Getting new clients

Research suggests client’s dislike and are resistant to unsolicited approaches, so we do not advocate cold calling. Besides, QS’s hate cold calling as it goes against their ethics and sense of professionalism!

Instead, we encourage you to focus your energies on earning the right to meet the client.  This is a completely different mindset, but one that can bring a more successful result.

This right can be achieved by developing your and your firm’s credibility in the client’s eyes, through a highly targeted campaign.  The aim here is to set up an initial relationship-building meeting, not to try to sell something.

To create such a campaign (so the client genuinely wants to meet with you) we recommend following these six simple steps:

  • Identify key decision makers in target organisations where there are ‘trigger’ events; changes that increase the chance of a receptive response to your approach.
  • Thoroughly research your target and its business environment to identify the key opportunities and threats they are facing. Much of this information is in the public domain via websites, trade press and national business press. You can also use your own network of contacts and suppliers to find out anecdotal information.  From your research, draw out the top five opportunities or issues that are affecting them and which relate in some way to your areas of expertise.
  • Now identify information that touches on these five topics.  Here your aim is to send communications, which are really helpful or valuable to the client. In doing so you can demonstrate that you understand their business.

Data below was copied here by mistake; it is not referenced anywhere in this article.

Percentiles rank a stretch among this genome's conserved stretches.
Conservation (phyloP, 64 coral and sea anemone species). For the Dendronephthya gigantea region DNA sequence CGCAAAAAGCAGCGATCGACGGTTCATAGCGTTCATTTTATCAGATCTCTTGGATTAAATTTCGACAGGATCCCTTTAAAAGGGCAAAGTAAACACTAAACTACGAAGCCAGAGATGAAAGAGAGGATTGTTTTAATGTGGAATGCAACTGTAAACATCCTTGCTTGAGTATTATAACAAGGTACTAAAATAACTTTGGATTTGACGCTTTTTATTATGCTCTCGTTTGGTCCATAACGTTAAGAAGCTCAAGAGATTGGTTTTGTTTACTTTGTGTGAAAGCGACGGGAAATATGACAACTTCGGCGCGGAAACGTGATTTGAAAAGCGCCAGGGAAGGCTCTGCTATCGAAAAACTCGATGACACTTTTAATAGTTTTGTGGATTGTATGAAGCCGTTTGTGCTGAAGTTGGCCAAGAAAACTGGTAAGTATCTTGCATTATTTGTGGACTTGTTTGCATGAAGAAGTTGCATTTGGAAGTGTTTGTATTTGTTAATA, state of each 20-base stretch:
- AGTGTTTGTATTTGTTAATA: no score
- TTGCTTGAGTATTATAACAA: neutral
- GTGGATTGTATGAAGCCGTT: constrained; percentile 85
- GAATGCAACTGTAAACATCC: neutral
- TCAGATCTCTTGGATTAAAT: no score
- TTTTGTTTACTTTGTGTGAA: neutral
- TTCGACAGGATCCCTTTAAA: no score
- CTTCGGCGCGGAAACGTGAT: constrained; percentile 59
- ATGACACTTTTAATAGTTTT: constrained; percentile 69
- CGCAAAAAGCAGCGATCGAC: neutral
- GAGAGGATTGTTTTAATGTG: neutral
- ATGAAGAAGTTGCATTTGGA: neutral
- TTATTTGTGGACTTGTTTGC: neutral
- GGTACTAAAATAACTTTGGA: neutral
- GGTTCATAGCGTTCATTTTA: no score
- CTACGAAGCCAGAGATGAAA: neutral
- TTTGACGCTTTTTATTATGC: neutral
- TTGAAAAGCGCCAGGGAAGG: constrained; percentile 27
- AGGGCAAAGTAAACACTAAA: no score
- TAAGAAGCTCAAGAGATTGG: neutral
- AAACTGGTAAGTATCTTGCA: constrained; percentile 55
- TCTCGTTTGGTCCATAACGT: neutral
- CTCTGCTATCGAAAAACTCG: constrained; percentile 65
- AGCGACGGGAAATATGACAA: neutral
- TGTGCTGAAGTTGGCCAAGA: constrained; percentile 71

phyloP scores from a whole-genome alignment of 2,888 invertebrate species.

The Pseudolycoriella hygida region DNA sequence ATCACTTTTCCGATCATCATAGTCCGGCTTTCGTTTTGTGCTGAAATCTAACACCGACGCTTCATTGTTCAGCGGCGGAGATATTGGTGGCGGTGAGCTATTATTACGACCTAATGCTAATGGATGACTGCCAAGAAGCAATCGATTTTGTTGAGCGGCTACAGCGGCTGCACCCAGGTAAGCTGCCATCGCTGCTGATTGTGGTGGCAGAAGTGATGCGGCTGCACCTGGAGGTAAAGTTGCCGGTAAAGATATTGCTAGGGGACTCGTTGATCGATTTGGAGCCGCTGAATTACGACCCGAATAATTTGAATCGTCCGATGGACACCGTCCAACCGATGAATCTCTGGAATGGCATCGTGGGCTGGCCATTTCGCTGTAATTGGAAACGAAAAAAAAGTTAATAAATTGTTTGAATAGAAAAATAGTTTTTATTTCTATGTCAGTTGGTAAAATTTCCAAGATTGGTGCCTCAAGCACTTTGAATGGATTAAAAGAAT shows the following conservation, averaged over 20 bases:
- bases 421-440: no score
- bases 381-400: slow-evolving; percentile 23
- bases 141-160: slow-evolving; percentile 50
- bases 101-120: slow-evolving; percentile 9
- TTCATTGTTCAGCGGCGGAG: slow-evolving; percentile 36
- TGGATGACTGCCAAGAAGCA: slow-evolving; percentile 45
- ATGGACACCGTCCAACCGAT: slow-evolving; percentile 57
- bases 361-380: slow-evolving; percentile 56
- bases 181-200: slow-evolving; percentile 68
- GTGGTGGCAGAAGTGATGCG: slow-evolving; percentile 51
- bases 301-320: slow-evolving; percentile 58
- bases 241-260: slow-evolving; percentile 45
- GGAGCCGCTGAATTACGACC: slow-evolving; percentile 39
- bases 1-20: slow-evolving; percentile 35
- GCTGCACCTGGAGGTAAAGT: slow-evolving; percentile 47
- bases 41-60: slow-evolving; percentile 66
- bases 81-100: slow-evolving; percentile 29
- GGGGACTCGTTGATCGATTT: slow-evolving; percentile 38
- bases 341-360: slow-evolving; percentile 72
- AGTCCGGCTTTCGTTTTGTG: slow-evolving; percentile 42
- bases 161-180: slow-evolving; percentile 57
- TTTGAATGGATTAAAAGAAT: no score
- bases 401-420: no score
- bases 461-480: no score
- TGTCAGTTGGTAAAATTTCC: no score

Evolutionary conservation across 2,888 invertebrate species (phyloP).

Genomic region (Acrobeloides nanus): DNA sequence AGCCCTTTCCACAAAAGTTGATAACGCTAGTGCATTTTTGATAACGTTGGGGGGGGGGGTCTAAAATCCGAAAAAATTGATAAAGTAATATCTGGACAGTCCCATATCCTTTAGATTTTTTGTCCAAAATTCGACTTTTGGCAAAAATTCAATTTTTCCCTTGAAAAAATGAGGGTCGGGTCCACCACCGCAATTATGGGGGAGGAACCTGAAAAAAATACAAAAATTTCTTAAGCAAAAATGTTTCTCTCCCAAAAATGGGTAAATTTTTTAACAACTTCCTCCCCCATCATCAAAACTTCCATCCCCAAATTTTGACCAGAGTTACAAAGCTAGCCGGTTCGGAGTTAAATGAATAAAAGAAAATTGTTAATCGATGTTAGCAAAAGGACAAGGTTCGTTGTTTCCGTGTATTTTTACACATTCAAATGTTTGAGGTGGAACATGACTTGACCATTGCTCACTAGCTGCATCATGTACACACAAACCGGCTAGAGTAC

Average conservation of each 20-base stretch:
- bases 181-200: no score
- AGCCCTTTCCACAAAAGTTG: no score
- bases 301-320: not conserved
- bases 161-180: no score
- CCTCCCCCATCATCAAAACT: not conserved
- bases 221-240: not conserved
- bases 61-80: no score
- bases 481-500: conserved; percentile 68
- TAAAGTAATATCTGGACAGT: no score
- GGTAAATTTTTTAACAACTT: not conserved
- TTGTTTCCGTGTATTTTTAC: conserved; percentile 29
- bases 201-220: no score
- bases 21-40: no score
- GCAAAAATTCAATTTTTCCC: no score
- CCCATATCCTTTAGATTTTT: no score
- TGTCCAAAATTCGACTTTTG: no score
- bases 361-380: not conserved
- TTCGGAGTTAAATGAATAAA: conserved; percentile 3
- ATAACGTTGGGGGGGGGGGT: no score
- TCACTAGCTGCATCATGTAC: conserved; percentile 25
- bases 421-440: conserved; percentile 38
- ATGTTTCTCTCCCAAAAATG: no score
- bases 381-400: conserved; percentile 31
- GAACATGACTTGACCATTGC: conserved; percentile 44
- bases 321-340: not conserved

You will also differentiate yourself from other firms, who might simply send an uninformed mailshot. Good sources of information lie in your firm’s event schedule, the articles, newsletters or practical guides it has generated.

  • Campaigns work well over five stages, sent out every 7-10 days.  Part 1 of your campaign should introduce your desire to meet, but explain that before you call you intend to share your firm’s thinking to enable them to decide whether such a meeting would be valuable. We would also recommend that you give the client the opportunity to opt-out of the campaign if they want.

The next three letters can each draw attention to the last communication you sent (this will remind the client of your approach).  Stages 2-4 in the campaign can identify a different issue or elaborate more on the issue you are focusing on.  With each, it is advisable to summarise the content enclosed and why you’ve sent it (from the client’s perspective). Each letter should be short – no longer than one page.

  • If you can, enlist the help of admin staff to ensure the communications are sent when planned and are presented to the highest standard. In the last correspondence, repeat your aim from letter one.  Suggest that you would like to ascertain how useful the communications were and that you’d like to set up an opportunity to discuss your thoughts and ideas further. You can then conclude by stating when you will call.
  • Make the call! Make it an immoveable event in your diary and give yourself enough time either side of it to prepare for it and then reflect/plan the next step. In your call to the client sell the meeting, not your services.

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